Building software can be exhausting. Always trying to improve it by adding features, fixing bugs and maintaining code quality in the meantime. There are a lot of methodologies software developers incorporated in their workflow in order to improve the software development process. Be it by starting with prototyping, wireframes, software design, automated or manual testing. Still, there is one methodology that is rarely mentioned, but it could significantly help you make better apps - using them.
Just to be clear, I’m talking about the apps that makes sense to use in your free time. Not the big enterprise software you build on your day job and maybe can’t even access from outside your workplace. But for your own apps, the ones that you own in every aspect, this is an easy and necessary thing to do. In case the app is not so usable to you, you should try and put yourself in a position if its user. Each day a new feature or bug fix is made, go through the app and just use it. From my own experience in building software I can witness that the apps I’m most proud of are those I use myself. The reason is that the details that could make your app stand out is hard to catch, especially with something like automated tests. When you use the app, you can notice some things you couldn’t as a developer or a designer. Maybe the new feature doesn’t work that good as it looked in wireframes. Maybe it slowed down the whole app.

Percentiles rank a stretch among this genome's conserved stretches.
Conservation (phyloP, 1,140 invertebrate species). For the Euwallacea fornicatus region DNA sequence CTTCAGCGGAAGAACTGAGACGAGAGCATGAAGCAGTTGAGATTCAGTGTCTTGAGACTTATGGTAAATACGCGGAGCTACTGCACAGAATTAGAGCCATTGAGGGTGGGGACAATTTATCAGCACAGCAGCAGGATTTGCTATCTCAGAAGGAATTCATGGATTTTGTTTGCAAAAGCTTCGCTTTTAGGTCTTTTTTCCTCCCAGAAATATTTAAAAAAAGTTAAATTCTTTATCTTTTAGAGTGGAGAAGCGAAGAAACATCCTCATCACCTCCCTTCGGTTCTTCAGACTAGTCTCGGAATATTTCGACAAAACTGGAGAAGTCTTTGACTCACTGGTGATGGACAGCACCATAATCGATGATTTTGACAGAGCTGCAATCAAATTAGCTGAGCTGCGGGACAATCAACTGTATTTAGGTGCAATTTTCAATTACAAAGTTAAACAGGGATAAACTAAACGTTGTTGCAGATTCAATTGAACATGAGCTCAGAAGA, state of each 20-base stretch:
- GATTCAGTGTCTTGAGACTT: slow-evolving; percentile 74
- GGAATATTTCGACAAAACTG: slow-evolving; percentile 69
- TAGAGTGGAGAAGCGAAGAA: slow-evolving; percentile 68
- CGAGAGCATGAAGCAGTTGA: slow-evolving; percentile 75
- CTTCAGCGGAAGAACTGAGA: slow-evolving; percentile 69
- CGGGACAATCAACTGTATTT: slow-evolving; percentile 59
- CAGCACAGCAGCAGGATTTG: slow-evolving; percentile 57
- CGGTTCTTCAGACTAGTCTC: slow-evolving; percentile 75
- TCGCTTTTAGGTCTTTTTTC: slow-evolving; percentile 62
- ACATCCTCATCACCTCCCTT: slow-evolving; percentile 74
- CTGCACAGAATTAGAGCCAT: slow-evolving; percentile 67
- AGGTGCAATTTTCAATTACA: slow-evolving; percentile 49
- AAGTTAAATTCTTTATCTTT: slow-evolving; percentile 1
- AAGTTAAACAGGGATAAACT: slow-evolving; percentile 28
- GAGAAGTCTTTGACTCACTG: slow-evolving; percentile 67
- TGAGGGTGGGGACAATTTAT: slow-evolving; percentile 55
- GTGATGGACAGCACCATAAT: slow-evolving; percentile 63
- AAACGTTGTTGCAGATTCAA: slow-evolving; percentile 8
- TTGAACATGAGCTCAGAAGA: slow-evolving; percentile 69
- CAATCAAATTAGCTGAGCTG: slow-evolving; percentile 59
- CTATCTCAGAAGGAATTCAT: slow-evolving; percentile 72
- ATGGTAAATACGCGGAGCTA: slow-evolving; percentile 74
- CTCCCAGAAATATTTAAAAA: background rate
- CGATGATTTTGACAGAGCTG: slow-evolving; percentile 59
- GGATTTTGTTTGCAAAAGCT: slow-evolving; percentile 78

Don’t get me wrong, I’m all for automated tests and having a dedicated QA, but for small hobby projects that’s often not feasible. On the other hand, the cost of using your app shouldn’t be high. If it’s a mobile app you can probably use it while commuting or drinking coffee. And its benefits are many, from catching the bugs that neither automated tests nor testers could, to getting new ideas on how to improve the app. Be it a feature, UX, UI or code quality improvement.